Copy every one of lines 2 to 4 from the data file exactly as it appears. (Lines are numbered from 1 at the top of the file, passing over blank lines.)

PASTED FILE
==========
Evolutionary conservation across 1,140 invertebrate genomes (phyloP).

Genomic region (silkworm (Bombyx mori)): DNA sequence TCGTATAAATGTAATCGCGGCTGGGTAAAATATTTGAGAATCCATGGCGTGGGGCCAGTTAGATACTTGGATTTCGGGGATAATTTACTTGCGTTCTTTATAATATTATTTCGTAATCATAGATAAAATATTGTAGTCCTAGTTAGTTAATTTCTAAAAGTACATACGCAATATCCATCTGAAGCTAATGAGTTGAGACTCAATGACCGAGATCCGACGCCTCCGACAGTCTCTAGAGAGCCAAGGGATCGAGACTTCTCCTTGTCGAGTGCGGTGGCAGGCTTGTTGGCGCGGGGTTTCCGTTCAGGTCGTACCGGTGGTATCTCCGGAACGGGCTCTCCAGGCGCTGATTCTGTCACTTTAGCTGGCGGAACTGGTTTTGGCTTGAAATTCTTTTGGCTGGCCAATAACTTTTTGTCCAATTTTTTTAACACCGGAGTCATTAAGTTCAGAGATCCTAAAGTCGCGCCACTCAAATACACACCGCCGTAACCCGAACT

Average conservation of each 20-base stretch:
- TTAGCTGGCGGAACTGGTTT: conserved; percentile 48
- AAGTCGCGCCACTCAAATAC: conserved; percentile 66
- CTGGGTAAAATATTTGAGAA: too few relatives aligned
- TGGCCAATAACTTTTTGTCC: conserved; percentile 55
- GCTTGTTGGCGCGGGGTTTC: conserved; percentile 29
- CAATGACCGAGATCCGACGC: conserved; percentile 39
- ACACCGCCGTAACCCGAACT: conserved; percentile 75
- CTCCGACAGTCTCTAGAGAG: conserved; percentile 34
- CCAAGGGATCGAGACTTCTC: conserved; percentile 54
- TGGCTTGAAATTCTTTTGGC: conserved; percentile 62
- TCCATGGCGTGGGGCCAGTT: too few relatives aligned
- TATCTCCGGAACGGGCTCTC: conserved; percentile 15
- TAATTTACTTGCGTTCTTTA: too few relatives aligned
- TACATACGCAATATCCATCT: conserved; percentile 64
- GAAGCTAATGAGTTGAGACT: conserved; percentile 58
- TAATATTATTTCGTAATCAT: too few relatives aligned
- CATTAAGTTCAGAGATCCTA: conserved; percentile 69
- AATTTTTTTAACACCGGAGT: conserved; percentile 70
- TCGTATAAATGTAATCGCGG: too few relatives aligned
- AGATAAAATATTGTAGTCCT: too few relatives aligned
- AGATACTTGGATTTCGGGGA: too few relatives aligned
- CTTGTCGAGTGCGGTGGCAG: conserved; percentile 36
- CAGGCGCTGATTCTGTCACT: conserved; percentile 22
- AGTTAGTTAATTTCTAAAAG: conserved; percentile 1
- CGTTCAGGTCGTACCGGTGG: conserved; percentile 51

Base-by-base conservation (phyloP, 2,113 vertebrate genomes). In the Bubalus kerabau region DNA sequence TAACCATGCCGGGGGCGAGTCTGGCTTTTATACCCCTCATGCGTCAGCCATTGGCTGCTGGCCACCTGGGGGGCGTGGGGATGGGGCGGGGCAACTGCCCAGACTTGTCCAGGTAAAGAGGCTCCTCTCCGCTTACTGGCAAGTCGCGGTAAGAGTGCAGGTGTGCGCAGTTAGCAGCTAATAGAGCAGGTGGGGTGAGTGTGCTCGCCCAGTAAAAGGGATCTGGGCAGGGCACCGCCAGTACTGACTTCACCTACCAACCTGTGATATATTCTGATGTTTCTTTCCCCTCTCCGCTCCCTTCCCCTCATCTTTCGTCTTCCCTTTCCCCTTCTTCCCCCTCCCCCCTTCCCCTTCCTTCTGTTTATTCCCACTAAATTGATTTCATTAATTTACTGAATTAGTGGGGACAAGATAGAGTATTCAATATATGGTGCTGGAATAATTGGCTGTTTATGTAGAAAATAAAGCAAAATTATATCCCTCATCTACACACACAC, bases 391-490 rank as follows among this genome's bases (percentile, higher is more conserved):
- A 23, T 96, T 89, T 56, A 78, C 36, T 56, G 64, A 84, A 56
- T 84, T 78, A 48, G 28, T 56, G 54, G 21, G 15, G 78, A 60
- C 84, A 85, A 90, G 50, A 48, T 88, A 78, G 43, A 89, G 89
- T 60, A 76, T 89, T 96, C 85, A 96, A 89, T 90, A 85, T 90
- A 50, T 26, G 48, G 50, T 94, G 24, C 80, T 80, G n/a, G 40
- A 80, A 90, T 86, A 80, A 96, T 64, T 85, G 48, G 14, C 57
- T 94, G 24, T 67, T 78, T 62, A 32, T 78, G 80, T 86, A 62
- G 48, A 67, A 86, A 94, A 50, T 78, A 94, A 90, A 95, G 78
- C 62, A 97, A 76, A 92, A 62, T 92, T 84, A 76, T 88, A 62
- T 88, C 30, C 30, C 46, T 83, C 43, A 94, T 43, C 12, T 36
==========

Genomic region (silkworm (Bombyx mori)): DNA sequence TCGTATAAATGTAATCGCGGCTGGGTAAAATATTTGAGAATCCATGGCGTGGGGCCAGTTAGATACTTGGATTTCGGGGATAATTTACTTGCGTTCTTTATAATATTATTTCGTAATCATAGATAAAATATTGTAGTCCTAGTTAGTTAATTTCTAAAAGTACATACGCAATATCCATCTGAAGCTAATGAGTTGAGACTCAATGACCGAGATCCGACGCCTCCGACAGTCTCTAGAGAGCCAAGGGATCGAGACTTCTCCTTGTCGAGTGCGGTGGCAGGCTTGTTGGCGCGGGGTTTCCGTTCAGGTCGTACCGGTGGTATCTCCGGAACGGGCTCTCCAGGCGCTGATTCTGTCACTTTAGCTGGCGGAACTGGTTTTGGCTTGAAATTCTTTTGGCTGGCCAATAACTTTTTGTCCAATTTTTTTAACACCGGAGTCATTAAGTTCAGAGATCCTAAAGTCGCGCCACTCAAATACACACCGCCGTAACCCGAACT

Average conservation of each 20-base stretch:
- TTAGCTGGCGGAACTGGTTT: conserved; percentile 48